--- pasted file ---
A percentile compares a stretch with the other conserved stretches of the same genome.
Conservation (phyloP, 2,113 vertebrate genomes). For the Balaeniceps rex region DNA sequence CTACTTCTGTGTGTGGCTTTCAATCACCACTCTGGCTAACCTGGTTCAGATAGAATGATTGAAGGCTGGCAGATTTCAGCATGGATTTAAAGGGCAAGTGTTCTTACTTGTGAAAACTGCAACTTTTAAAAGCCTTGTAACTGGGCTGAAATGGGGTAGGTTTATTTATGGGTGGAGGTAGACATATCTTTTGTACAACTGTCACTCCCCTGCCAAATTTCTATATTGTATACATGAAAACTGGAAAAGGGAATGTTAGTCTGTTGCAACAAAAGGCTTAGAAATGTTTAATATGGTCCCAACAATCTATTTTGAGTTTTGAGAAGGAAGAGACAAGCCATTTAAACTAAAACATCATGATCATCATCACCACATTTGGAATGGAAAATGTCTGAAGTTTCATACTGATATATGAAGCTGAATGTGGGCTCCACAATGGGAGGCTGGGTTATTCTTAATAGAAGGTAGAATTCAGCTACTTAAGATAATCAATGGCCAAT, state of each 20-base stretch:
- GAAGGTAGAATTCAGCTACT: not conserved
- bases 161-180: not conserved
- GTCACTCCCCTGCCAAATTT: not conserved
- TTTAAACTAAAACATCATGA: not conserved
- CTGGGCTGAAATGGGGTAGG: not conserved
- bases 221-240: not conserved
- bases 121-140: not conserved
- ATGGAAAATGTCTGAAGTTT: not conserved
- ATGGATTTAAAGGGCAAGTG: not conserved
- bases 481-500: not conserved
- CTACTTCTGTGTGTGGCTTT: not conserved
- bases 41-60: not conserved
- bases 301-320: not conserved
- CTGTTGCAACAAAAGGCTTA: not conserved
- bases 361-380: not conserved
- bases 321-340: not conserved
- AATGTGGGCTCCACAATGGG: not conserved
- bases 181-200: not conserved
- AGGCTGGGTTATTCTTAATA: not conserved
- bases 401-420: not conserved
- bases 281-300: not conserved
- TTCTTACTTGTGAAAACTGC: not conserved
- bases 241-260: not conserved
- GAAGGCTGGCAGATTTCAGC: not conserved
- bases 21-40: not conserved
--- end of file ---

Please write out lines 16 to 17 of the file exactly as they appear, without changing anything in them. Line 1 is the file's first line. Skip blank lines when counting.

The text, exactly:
- CTGTTGCAACAAAAGGCTTA: not conserved
- bases 361-380: not conserved